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|Title:||Competing targets of microRNA-608 affect anxiety and hypertension||Authors:||Geifman-Shochat, Susana
Hoe, Yau Yin
Bennett, Estelle R.
Sklan, Ella H.
Rao, Dabeeru. C.
Greenberg, David S.
|Keywords:||DRNTU::Science::Biological sciences::Genetics||Issue Date:||2014||Source:||Hanin, G., Shenhar-Tsarfaty, S., Yayon, N., Hoe, Y. Y., Bennett, E. R., Sklan, E. H., et al. (2014). Competing targets of microRNA-608 affect anxiety and hypertension. Human Molecular Genetics, in press.||Series/Report no.:||Human molecular genetics||Abstract:||MicroRNAs (miRNAs) can repress multiple targets, but how a single de-balanced interaction affects others remained unclear. We found that changing a single miRNA–target interaction can simultaneously affect multiple other miRNA–target interactions and modify physiological phenotype. We show that miR-608 targets acetylcholinesterase (AChE) and demonstrate weakened miR-608 interaction with the rs17228616 AChE allele having a single-nucleotide polymorphism (SNP) in the 3′-untranslated region (3′UTR). In cultured cells, this weakened interaction potentiated miR-608-mediated suppression of other targets, including CDC42 and interleukin-6 (IL6). Postmortem human cortices homozygote for the minor rs17228616 allele showed AChE elevation and CDC42/IL6 decreases compared with major allele homozygotes. Additionally, minor allele heterozygote and homozygote subjects showed reduced cortisol and elevated blood pressure, predicting risk of anxiety and hypertension. Parallel suppression of the conserved brain CDC42 activity by intracerebroventricular ML141 injection caused acute anxiety in mice. We demonstrate that SNPs in miRNA-binding regions could cause expanded downstream effects changing important biological pathways.||URI:||https://hdl.handle.net/10356/103870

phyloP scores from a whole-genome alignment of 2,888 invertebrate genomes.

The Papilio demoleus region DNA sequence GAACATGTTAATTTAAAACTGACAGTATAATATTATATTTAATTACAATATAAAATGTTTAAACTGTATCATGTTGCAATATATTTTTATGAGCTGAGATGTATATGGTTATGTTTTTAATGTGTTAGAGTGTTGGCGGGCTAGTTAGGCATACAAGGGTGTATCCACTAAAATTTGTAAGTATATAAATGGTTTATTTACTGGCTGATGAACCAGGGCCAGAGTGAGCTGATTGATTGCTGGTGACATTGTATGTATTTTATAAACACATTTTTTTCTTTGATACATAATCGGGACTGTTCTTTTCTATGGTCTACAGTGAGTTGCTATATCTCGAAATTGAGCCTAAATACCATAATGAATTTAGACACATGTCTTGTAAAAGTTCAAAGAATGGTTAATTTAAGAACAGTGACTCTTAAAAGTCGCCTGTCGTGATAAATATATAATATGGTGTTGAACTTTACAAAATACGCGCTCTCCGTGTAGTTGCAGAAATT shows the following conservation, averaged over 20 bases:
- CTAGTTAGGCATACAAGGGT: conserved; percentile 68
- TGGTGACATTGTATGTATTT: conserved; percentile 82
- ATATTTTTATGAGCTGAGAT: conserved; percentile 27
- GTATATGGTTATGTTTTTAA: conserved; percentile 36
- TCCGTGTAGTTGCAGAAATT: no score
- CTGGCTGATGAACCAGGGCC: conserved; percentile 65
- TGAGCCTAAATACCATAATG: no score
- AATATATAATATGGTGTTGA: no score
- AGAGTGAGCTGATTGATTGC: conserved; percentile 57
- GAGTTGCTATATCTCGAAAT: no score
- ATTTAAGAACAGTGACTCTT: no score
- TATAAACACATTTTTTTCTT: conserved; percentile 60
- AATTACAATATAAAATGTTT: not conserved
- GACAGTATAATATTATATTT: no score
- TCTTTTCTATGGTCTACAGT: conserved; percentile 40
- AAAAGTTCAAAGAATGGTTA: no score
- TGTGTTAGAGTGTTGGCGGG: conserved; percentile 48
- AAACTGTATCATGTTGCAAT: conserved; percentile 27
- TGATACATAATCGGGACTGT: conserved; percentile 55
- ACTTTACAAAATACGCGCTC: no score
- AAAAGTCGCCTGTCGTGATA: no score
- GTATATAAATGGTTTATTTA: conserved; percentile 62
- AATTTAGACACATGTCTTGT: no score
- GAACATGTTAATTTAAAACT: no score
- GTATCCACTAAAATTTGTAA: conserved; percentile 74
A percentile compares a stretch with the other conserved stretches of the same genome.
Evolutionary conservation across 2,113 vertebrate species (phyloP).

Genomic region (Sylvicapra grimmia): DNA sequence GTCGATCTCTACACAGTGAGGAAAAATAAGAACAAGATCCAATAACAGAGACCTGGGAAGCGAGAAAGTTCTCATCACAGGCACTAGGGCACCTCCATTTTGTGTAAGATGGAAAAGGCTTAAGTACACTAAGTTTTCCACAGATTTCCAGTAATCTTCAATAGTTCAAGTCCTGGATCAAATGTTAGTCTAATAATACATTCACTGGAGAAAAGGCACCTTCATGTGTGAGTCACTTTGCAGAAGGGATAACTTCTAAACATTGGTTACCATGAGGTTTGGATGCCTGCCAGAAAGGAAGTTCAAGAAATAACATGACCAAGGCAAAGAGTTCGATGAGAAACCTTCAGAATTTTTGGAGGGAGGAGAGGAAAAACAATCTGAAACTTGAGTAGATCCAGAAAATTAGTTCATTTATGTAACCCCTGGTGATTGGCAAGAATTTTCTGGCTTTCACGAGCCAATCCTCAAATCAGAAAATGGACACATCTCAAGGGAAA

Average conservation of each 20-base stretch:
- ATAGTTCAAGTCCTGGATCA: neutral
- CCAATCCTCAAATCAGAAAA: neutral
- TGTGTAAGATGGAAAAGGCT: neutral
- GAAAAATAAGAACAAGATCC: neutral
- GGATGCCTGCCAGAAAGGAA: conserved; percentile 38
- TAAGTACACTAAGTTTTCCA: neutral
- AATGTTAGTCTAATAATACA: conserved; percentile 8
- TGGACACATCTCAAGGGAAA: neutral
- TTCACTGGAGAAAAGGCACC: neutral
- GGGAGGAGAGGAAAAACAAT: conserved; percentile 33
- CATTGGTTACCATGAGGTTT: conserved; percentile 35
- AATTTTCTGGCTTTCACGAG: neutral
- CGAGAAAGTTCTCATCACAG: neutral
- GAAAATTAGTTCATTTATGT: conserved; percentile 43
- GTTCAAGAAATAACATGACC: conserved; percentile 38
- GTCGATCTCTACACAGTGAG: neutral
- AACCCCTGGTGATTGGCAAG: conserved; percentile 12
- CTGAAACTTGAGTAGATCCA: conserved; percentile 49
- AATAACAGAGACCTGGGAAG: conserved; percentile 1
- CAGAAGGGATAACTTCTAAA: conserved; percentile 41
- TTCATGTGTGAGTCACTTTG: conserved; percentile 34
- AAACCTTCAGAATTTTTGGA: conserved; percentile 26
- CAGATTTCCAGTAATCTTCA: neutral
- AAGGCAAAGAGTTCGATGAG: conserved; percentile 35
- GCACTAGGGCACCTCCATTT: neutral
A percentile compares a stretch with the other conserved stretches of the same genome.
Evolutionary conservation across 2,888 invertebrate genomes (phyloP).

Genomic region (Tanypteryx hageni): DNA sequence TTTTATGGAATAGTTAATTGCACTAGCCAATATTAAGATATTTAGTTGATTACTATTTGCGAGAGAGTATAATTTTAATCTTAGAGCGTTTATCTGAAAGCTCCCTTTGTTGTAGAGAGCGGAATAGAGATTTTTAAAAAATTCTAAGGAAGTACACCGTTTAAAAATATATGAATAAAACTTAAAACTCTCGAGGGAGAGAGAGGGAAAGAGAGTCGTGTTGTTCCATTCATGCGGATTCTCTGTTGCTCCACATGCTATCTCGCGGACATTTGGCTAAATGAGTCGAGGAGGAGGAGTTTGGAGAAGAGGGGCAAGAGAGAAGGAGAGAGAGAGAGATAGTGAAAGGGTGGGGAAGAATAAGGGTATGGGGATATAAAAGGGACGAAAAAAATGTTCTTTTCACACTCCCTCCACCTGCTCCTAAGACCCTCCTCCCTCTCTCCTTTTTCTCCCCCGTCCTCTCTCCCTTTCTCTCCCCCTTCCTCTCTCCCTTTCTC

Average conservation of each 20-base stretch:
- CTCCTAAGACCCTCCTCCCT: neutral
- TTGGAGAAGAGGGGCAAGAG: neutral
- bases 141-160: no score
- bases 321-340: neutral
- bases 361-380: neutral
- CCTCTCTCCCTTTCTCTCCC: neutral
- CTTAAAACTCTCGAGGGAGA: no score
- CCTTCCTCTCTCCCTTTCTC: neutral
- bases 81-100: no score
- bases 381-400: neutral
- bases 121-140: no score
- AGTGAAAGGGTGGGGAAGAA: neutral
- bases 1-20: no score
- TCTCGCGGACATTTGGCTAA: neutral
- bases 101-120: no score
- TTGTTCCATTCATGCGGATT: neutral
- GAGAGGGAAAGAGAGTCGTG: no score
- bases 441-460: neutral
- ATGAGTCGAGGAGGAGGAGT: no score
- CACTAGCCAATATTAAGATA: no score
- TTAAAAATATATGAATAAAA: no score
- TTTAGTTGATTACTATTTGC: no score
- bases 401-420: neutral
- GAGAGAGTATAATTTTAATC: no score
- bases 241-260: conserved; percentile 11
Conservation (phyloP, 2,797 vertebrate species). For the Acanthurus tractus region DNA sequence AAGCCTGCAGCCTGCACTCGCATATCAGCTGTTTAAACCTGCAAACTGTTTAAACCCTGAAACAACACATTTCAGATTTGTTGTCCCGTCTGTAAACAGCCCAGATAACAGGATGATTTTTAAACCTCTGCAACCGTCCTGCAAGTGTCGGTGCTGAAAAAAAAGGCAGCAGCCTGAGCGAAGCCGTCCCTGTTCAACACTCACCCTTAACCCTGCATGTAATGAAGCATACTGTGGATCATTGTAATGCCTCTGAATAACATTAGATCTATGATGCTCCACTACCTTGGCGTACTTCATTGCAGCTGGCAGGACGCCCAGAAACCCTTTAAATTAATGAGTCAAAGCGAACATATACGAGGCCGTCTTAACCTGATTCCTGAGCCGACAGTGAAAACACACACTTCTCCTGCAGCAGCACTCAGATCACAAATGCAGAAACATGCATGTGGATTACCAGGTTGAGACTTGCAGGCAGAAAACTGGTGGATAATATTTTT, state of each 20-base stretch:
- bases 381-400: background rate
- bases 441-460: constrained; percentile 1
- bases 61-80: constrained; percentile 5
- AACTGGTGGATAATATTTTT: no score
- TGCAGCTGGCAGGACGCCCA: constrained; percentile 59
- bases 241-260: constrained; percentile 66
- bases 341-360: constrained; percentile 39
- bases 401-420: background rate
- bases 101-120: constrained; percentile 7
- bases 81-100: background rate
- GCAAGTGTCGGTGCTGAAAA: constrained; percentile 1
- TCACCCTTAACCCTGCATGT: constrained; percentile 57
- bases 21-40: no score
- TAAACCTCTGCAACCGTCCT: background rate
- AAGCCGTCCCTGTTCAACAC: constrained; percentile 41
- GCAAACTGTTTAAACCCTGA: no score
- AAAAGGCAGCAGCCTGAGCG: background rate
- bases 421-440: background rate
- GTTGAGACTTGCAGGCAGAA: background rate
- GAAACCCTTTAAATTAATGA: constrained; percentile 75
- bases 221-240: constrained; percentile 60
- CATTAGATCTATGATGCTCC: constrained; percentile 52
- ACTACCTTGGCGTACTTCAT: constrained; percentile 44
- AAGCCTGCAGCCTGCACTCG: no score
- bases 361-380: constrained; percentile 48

|ISSN:||0964-6906||DOI:||http://dx.doi.org/10.1093/hmg/ddu170||Rights:||© The Author 2014. Published by Oxford University Press. This is an Open Access article distributed under the terms of the Creative Commons Attribution Non-Commercial License (http://creativecommons.org/licenses/by-nc/3.0/), which permits non-commercial re-use, distribution, and reproduction in any medium, provided the original work is properly cited. For commercial re-use, please contact email@example.com||Fulltext Permission:||open||Fulltext Availability:||With Fulltext|
|Appears in Collections:||SBS Journal Articles|
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